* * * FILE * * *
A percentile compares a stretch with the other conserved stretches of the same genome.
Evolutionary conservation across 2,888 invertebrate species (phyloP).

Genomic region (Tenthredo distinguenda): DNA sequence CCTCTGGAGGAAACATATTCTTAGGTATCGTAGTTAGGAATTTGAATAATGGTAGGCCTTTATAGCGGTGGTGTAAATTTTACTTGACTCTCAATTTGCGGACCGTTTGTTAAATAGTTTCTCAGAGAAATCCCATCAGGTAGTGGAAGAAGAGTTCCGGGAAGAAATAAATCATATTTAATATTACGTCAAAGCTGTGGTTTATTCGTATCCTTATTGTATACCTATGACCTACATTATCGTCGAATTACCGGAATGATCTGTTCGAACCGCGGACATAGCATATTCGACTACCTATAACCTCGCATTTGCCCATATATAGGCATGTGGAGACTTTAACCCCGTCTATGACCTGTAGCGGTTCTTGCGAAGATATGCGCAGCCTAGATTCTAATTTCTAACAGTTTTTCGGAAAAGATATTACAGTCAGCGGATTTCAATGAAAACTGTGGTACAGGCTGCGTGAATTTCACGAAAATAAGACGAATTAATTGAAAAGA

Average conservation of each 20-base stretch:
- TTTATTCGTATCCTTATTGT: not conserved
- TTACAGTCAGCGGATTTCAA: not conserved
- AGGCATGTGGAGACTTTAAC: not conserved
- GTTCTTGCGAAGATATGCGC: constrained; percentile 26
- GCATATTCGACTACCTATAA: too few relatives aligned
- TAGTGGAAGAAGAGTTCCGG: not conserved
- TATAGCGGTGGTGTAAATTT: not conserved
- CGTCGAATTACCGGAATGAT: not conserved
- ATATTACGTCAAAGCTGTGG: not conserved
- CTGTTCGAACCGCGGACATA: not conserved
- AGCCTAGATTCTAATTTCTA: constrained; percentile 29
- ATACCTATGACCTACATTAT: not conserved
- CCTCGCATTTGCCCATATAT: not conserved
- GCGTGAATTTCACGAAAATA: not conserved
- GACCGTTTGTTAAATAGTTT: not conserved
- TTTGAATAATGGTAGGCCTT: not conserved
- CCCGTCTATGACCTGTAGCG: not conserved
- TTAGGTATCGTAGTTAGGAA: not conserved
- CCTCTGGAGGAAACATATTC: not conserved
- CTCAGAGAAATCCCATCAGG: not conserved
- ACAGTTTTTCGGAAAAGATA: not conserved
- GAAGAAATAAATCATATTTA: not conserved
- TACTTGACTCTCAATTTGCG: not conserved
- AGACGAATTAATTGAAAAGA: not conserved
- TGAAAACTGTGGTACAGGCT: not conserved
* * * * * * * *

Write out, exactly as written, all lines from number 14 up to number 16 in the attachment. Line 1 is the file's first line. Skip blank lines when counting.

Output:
- CTGTTCGAACCGCGGACATA: not conserved
- AGCCTAGATTCTAATTTCTA: constrained; percentile 29
- ATACCTATGACCTACATTAT: not conserved